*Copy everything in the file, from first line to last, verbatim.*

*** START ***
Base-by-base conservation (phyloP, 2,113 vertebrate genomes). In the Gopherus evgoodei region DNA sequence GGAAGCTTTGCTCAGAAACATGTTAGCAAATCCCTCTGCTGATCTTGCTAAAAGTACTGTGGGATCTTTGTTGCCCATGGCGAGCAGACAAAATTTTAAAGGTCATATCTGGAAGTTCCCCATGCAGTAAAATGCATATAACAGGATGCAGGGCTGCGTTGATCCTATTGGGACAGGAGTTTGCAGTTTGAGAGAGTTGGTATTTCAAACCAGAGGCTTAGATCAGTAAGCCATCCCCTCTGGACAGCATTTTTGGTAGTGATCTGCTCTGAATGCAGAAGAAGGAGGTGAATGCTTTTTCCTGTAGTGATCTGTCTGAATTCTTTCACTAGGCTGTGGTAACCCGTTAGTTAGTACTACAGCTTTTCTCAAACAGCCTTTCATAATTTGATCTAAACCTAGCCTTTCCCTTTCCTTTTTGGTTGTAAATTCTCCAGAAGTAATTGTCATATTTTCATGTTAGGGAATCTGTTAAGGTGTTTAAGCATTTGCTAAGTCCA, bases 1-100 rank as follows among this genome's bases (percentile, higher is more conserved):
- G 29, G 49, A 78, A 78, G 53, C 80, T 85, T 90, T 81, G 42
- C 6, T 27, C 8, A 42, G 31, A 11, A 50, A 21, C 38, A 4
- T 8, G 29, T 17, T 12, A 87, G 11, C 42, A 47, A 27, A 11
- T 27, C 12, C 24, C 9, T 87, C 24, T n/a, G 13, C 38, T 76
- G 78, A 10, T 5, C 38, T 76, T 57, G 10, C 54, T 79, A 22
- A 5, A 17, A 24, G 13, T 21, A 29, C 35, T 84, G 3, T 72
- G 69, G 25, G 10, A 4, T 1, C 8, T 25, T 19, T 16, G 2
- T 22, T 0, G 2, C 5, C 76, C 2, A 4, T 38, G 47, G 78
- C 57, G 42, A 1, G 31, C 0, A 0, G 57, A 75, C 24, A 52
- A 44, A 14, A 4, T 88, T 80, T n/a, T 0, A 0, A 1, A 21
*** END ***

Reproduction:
Base-by-base conservation (phyloP, 2,113 vertebrate genomes). In the Gopherus evgoodei region DNA sequence GGAAGCTTTGCTCAGAAACATGTTAGCAAATCCCTCTGCTGATCTTGCTAAAAGTACTGTGGGATCTTTGTTGCCCATGGCGAGCAGACAAAATTTTAAAGGTCATATCTGGAAGTTCCCCATGCAGTAAAATGCATATAACAGGATGCAGGGCTGCGTTGATCCTATTGGGACAGGAGTTTGCAGTTTGAGAGAGTTGGTATTTCAAACCAGAGGCTTAGATCAGTAAGCCATCCCCTCTGGACAGCATTTTTGGTAGTGATCTGCTCTGAATGCAGAAGAAGGAGGTGAATGCTTTTTCCTGTAGTGATCTGTCTGAATTCTTTCACTAGGCTGTGGTAACCCGTTAGTTAGTACTACAGCTTTTCTCAAACAGCCTTTCATAATTTGATCTAAACCTAGCCTTTCCCTTTCCTTTTTGGTTGTAAATTCTCCAGAAGTAATTGTCATATTTTCATGTTAGGGAATCTGTTAAGGTGTTTAAGCATTTGCTAAGTCCA, bases 1-100 rank as follows among this genome's bases (percentile, higher is more conserved):
- G 29, G 49, A 78, A 78, G 53, C 80, T 85, T 90, T 81, G 42
- C 6, T 27, C 8, A 42, G 31, A 11, A 50, A 21, C 38, A 4
- T 8, G 29, T 17, T 12, A 87, G 11, C 42, A 47, A 27, A 11
- T 27, C 12, C 24, C 9, T 87, C 24, T n/a, G 13, C 38, T 76
- G 78, A 10, T 5, C 38, T 76, T 57, G 10, C 54, T 79, A 22
- A 5, A 17, A 24, G 13, T 21, A 29, C 35, T 84, G 3, T 72
- G 69, G 25, G 10, A 4, T 1, C 8, T 25, T 19, T 16, G 2
- T 22, T 0, G 2, C 5, C 76, C 2, A 4, T 38, G 47, G 78
- C 57, G 42, A 1, G 31, C 0, A 0, G 57, A 75, C 24, A 52
- A 44, A 14, A 4, T 88, T 80, T n/a, T 0, A 0, A 1, A 21